Tracing the Footsteps of Change in Alabama

Montgomery’s civil-rights sites evoke pain and pride.


Montgomery, Alabama sites include the Rosa Parks Museum bus, Hank Willis Thomas Sculpture, and the Civil Rights Memorial Center.

Bus photo courtesy institutions; sculpture courtesy Equal Justice/Human Pictures

When the National Memorial for Peace and Justice, with its wrenching sculptures of enslaved African Americans, opened last year, the nation’s eyes turned to Montgomery, Alabama. This 6-acre memorial also contains 800 monuments with names engraved, symbolizing the victims of lynchings. The nearby Legacy Museum: From Enslavement to Mass Incarceration is on the site of a former slave warehouse.

If these were the only civil rights sites in the city, they would be worth a trip.

But Montgomery is also home to some of the country’s most outstanding civil rights destinations. They make for a powerful reflection on this part of our nation’s history — and our present.

“We sing this song with arms linked,” a white-haired black lady told 30 young white people one day during their visit to the Harris House, which is not normally open to the public. This high school class had requested special permission. They surrounded Mrs. Vera Harris, linked arms, and sang “We Shall Overcome.”

She is the widow of Richard Harris, a pharmacist who took in most of the wounded Freedom Riders on May 20, 1961, after they were beaten at the Montgomery bus station.

“We did what was needed — what we had to do,” she told the students.

Next door stands the Dexter Parsonage House and Museum. This modest house was home to Martin Luther King Jr. and his family from 1954 to 1960, the years of his emergence as leader of the civil rights movement. Visitors can view the porch in which a racist’s dynamite blasted a hole, as well as the telephone that received 40 hate-filled calls a day. In the study, a picture of Gandhi hangs.

Mere steps away from the white dome of the State Capitol stands the Dexter Avenue King Memorial Baptist Church. This National Historic Monument, built on the site of a former slaver’s pen, is linked to the Parsonage Museum. King preached here, as did his fiery predecessor, Vernon Johns, who shook the city with his sermon titled, “It’s Safe to Murder Negroes in Montgomery,” and it’s where much of the Montgomery Bus Boycott was planned.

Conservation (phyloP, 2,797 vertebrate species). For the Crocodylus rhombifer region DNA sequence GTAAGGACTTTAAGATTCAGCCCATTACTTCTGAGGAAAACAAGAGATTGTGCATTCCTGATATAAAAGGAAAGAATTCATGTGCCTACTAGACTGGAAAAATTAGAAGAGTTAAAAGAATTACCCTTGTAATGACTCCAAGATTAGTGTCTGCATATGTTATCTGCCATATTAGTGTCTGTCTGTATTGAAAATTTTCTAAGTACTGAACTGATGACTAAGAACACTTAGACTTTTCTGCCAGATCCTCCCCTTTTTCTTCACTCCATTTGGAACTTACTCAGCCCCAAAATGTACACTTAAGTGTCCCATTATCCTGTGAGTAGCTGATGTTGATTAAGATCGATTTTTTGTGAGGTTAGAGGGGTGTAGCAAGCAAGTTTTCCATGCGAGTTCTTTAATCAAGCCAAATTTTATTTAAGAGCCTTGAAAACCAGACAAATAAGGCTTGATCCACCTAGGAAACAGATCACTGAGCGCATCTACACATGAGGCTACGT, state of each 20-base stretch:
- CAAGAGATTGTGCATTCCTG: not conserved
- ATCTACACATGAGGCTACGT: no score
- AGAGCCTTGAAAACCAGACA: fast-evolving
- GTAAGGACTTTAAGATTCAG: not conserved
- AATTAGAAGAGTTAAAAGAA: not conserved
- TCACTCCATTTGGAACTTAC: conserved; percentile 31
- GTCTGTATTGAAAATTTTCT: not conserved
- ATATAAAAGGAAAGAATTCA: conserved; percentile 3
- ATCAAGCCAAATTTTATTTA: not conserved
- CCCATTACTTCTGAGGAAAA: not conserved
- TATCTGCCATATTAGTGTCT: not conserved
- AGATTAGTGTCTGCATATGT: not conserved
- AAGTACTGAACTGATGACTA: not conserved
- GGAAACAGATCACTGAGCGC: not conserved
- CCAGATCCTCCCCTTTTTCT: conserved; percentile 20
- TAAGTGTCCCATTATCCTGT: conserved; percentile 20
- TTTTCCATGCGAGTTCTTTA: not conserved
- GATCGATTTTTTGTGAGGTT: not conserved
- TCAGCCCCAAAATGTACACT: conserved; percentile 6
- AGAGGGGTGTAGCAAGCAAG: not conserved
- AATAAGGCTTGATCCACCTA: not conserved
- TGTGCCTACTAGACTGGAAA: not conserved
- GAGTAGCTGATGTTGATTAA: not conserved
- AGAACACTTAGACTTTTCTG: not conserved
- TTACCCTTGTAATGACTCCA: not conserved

Sunlight plays through stained-glass windows as visitors sit in the well-worn pews in the church that hosts a Sunday congregation — now mixed-race.

Around the corner waits the Southern Poverty Law Center, home to the Civil Rights Memorial, which honors 40 people killed in the movement. Inside the center, a film documents the ongoing civil rights movement. Visitors can view artifacts including a partially melted clock, stopped at 3:47. The Ku Klux Klan firebombed SPLC’s headquarters at 3:47 a.m. on July 28, 1983. The clock was saved as a gesture of defiance, and when the memorial and center opened in November 1989, it was back on the wall.

History also thrives in the heart of downtown. The Rosa Parks Library and Museum was built on the site of the Empire Theatre, where the bus was parked in which — on Dec. 1, 1955 — Parks refused to give up her seat. Arrested on the spot, she behaved with impeccable dignity, and her courage was the start of the yearlong Montgomery Bus Boycott.

In a darkened room re-creating that scene, visitors can gaze through the windows of a holographic replica of the bus, showing passengers entering and exiting as a voiceover recounts the story. Other exhibits provide a glimpse into the days of the boycott.

Visiting Montgomery provides an insightful look at a painful time in American history. But seeing the care with which the sites and monuments have been created, it can also be a journey of hope.

When You Go

National Memorial for Peace and Justice: 417 Caroline St., Montgomery, 334-386-9100,

Dexter Avenue King Memorial Baptist Church: 454 Dexter Ave., Montgomery, 334-261-3270,

The Southern Poverty Law Center’s Civil Rights Memorial and Center: 400 Washington Ave., Montgomery, 334-956-8200,

Rosa Parks Library and Museum: 252 Montgomery St., Montgomery, 334-241-8615,